A 48-year-old man had hypertension, diabetes mellitus, chronic kidney disease and psoriasis for many years, and medications were used chronically for underlying disease. Psoriasis was diagnosed at the age 35, and was treated with topical corticosteroids and oral acitretin initially. Due to the exacerbation of psoriasis, he started oral MTX 7.5 mg every week. Serum creatinine (SCr) was 1.8 mg/dl at that time. The patient chose to discontinue the medication and was lost to follow-up thereafter due to clinically significant improvement. However, generalised itchiness gradually developed after MTX discontinuation and he visit our clinic again. This time, the physician prescribed 10 mg MTX weekly. Generalised itching with erythema and diarrhoea developed 2 days after the first dose of MTX. He took another dose one week later and oral erosions and ulcers were noticed the following day. He came to our clinic immediately and MTX intoxication was suspected. Blood examination on the same day revealed leucopenia, hypoalbuminaemia and renal failure (SCr: 6.2 mg/dl). Decreased urine output, poor oral intake and severe diarrhoea were also noticed. His vital signs were normal except for tachycardia. MTX plasma concentration on admission (about 48 h after the last dose of MTX) was 0.14 μmol/l. Leucovorin injection and hydration with urine alkalisation was given immediately. The next day, the lab data revealed pancytopenia and further deteriorated renal function (SCr:7.9 mg/dl). Granulocyte-colony stimulating factor and famotidine were given for leucopenia and anaemia. However, shock occurred later. Lab data still showed leucopenia, deteriorated renal function (SCr: 8.7 mg/dl) and high MTX levels (0.15 μmol/l). In addition, respiratory distress occurred, and he was intubated with mechanical ventilator support. After transfer to the intensive care unit, antibiotics were used for febrile neutropaenia. Pseudomonas aeruginosa was found in blood culture. Due to shock and MTX intoxication, emergency CVVH was applied. The haemofilter was Gambro HF-1400 with polyarylethersulphone hollow fibre and a surface area of 1.4 m2. The ultrafiltration rate and blood pump flow rate of CVVH were 35 ml/kg/h and 150 ml/min, respectively. After CVVH, MTX level declined gradually (Fig. 1), and leucopenia recovered 6 days after admission. However, ST elevation myocardial injury and ventricular arrhythmia (VT) occurred during the intensive care treatment. His family refused further aggressive treatment and inquired palliative care. Eventually, the patient passed away after a VT episode.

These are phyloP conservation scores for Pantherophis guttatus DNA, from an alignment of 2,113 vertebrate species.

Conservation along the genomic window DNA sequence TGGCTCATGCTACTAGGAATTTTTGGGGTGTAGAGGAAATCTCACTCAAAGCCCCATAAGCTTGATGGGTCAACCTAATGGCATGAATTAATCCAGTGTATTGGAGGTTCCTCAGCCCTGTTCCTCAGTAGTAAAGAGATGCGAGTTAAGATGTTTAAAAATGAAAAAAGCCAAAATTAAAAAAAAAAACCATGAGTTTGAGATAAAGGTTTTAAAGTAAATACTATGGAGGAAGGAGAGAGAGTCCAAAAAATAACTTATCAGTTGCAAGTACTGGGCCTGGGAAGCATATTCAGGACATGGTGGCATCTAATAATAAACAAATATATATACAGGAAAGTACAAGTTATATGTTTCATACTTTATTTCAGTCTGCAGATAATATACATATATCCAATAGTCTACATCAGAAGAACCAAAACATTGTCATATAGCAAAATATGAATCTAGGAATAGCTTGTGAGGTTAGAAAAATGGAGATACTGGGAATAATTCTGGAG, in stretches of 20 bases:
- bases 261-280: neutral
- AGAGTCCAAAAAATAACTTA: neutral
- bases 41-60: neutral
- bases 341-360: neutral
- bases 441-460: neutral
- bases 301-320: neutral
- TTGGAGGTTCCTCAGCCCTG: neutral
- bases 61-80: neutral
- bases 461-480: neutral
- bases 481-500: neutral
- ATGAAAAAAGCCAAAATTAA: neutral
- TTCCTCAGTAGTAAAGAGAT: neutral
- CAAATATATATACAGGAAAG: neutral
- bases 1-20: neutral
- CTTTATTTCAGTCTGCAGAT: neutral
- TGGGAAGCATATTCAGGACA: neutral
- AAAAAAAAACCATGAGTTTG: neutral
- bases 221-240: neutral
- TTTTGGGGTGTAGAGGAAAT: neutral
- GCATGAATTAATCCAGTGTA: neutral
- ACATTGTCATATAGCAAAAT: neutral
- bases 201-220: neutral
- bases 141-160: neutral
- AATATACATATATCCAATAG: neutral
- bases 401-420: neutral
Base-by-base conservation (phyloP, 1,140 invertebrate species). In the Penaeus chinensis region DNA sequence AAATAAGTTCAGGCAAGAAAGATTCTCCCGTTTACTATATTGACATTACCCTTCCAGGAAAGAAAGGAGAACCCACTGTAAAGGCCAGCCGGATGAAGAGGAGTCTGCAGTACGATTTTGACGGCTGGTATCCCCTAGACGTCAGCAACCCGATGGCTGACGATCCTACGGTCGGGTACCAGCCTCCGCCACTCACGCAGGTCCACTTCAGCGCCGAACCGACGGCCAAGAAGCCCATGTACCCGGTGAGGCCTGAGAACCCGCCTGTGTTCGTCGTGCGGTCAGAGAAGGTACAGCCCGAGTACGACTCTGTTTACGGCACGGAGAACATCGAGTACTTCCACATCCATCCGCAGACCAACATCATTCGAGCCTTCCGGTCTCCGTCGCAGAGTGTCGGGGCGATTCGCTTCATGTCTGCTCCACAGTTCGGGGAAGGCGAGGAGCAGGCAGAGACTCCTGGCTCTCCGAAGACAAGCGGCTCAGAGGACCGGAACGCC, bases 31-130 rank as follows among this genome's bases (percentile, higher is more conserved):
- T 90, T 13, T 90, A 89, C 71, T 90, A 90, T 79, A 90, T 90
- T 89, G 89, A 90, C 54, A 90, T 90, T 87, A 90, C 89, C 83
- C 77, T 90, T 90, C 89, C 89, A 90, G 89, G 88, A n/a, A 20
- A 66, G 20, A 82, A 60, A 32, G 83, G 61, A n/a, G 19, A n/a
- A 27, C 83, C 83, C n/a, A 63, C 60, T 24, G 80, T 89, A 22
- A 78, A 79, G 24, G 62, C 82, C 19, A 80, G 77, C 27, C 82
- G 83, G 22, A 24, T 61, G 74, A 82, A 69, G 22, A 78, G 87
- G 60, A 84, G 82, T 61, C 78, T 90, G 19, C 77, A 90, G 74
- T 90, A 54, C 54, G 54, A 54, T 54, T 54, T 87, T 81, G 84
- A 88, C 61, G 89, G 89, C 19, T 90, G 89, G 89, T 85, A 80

Fig. 1. Methotrexate (MTX) serum concentration and white blood cell (WBC) count before and after a continuous veno-venous haemofiltration (CVVH) use. A gradual reduction in serum MTX concentrations and recovery of WBC count was observed after CVVH use. After discontinuing CVVH, a rebound of MTX levels were observed.